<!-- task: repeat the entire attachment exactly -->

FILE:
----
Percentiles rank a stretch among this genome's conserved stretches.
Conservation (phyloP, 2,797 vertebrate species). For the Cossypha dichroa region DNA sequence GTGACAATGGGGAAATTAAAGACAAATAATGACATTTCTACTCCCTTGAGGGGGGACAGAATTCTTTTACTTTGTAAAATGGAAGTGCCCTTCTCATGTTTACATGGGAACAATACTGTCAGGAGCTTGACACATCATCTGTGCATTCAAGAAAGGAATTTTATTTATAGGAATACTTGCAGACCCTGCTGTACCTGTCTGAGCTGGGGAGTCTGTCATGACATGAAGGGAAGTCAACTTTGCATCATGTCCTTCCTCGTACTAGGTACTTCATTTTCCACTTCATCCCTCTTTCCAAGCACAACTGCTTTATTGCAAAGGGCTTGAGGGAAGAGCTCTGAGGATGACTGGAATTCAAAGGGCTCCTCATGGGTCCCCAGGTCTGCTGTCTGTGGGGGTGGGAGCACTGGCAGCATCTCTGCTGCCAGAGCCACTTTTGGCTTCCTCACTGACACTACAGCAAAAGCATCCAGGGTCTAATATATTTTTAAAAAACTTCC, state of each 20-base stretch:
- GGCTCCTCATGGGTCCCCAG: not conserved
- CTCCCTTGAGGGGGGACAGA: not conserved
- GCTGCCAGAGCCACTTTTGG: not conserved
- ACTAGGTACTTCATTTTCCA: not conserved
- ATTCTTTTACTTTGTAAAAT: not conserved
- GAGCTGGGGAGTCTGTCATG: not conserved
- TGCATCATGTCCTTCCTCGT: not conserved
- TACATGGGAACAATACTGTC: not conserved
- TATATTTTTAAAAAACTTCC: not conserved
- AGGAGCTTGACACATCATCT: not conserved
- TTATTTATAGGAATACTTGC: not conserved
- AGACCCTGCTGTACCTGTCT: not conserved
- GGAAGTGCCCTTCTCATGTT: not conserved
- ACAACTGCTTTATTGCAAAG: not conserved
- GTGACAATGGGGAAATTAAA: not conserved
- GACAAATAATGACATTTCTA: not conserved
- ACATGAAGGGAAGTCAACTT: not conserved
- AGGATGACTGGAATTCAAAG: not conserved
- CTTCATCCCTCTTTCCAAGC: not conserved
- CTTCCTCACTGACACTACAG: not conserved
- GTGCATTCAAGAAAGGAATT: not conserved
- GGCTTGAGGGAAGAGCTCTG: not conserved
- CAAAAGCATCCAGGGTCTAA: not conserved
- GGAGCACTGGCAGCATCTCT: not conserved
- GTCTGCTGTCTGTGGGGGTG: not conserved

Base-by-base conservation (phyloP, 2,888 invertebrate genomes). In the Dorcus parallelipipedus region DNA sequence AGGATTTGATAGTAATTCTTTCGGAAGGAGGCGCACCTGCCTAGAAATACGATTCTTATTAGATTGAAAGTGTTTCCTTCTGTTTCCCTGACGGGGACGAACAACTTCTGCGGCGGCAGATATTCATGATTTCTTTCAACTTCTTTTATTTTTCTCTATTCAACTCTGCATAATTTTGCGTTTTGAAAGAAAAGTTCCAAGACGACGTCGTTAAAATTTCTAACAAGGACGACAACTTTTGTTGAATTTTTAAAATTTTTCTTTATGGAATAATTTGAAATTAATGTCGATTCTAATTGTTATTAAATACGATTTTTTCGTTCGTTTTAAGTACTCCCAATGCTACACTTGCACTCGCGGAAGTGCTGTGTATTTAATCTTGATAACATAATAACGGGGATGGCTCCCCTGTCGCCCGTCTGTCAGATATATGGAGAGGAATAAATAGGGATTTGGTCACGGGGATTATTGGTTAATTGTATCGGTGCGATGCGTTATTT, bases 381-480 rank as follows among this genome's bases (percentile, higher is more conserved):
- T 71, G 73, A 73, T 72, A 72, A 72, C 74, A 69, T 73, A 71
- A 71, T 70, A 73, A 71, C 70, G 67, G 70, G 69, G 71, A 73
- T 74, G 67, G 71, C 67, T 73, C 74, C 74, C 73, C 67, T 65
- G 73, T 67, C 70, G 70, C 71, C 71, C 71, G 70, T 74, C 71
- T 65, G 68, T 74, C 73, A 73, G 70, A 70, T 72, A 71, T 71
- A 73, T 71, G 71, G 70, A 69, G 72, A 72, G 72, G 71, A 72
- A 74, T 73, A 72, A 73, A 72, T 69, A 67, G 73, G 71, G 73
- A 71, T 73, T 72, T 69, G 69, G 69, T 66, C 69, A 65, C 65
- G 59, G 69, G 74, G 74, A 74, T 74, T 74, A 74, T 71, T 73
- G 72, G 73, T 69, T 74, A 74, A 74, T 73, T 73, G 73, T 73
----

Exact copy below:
Percentiles rank a stretch among this genome's conserved stretches.
Conservation (phyloP, 2,797 vertebrate species). For the Cossypha dichroa region DNA sequence GTGACAATGGGGAAATTAAAGACAAATAATGACATTTCTACTCCCTTGAGGGGGGACAGAATTCTTTTACTTTGTAAAATGGAAGTGCCCTTCTCATGTTTACATGGGAACAATACTGTCAGGAGCTTGACACATCATCTGTGCATTCAAGAAAGGAATTTTATTTATAGGAATACTTGCAGACCCTGCTGTACCTGTCTGAGCTGGGGAGTCTGTCATGACATGAAGGGAAGTCAACTTTGCATCATGTCCTTCCTCGTACTAGGTACTTCATTTTCCACTTCATCCCTCTTTCCAAGCACAACTGCTTTATTGCAAAGGGCTTGAGGGAAGAGCTCTGAGGATGACTGGAATTCAAAGGGCTCCTCATGGGTCCCCAGGTCTGCTGTCTGTGGGGGTGGGAGCACTGGCAGCATCTCTGCTGCCAGAGCCACTTTTGGCTTCCTCACTGACACTACAGCAAAAGCATCCAGGGTCTAATATATTTTTAAAAAACTTCC, state of each 20-base stretch:
- GGCTCCTCATGGGTCCCCAG: not conserved
- CTCCCTTGAGGGGGGACAGA: not conserved
- GCTGCCAGAGCCACTTTTGG: not conserved
- ACTAGGTACTTCATTTTCCA: not conserved
- ATTCTTTTACTTTGTAAAAT: not conserved
- GAGCTGGGGAGTCTGTCATG: not conserved
- TGCATCATGTCCTTCCTCGT: not conserved
- TACATGGGAACAATACTGTC: not conserved
- TATATTTTTAAAAAACTTCC: not conserved
- AGGAGCTTGACACATCATCT: not conserved
- TTATTTATAGGAATACTTGC: not conserved
- AGACCCTGCTGTACCTGTCT: not conserved
- GGAAGTGCCCTTCTCATGTT: not conserved
- ACAACTGCTTTATTGCAAAG: not conserved
- GTGACAATGGGGAAATTAAA: not conserved
- GACAAATAATGACATTTCTA: not conserved
- ACATGAAGGGAAGTCAACTT: not conserved
- AGGATGACTGGAATTCAAAG: not conserved
- CTTCATCCCTCTTTCCAAGC: not conserved
- CTTCCTCACTGACACTACAG: not conserved
- GTGCATTCAAGAAAGGAATT: not conserved
- GGCTTGAGGGAAGAGCTCTG: not conserved
- CAAAAGCATCCAGGGTCTAA: not conserved
- GGAGCACTGGCAGCATCTCT: not conserved
- GTCTGCTGTCTGTGGGGGTG: not conserved

Base-by-base conservation (phyloP, 2,888 invertebrate genomes). In the Dorcus parallelipipedus region DNA sequence AGGATTTGATAGTAATTCTTTCGGAAGGAGGCGCACCTGCCTAGAAATACGATTCTTATTAGATTGAAAGTGTTTCCTTCTGTTTCCCTGACGGGGACGAACAACTTCTGCGGCGGCAGATATTCATGATTTCTTTCAACTTCTTTTATTTTTCTCTATTCAACTCTGCATAATTTTGCGTTTTGAAAGAAAAGTTCCAAGACGACGTCGTTAAAATTTCTAACAAGGACGACAACTTTTGTTGAATTTTTAAAATTTTTCTTTATGGAATAATTTGAAATTAATGTCGATTCTAATTGTTATTAAATACGATTTTTTCGTTCGTTTTAAGTACTCCCAATGCTACACTTGCACTCGCGGAAGTGCTGTGTATTTAATCTTGATAACATAATAACGGGGATGGCTCCCCTGTCGCCCGTCTGTCAGATATATGGAGAGGAATAAATAGGGATTTGGTCACGGGGATTATTGGTTAATTGTATCGGTGCGATGCGTTATTT, bases 381-480 rank as follows among this genome's bases (percentile, higher is more conserved):
- T 71, G 73, A 73, T 72, A 72, A 72, C 74, A 69, T 73, A 71
- A 71, T 70, A 73, A 71, C 70, G 67, G 70, G 69, G 71, A 73
- T 74, G 67, G 71, C 67, T 73, C 74, C 74, C 73, C 67, T 65
- G 73, T 67, C 70, G 70, C 71, C 71, C 71, G 70, T 74, C 71
- T 65, G 68, T 74, C 73, A 73, G 70, A 70, T 72, A 71, T 71
- A 73, T 71, G 71, G 70, A 69, G 72, A 72, G 72, G 71, A 72
- A 74, T 73, A 72, A 73, A 72, T 69, A 67, G 73, G 71, G 73
- A 71, T 73, T 72, T 69, G 69, G 69, T 66, C 69, A 65, C 65
- G 59, G 69, G 74, G 74, A 74, T 74, T 74, A 74, T 71, T 73
- G 72, G 73, T 69, T 74, A 74, A 74, T 73, T 73, G 73, T 73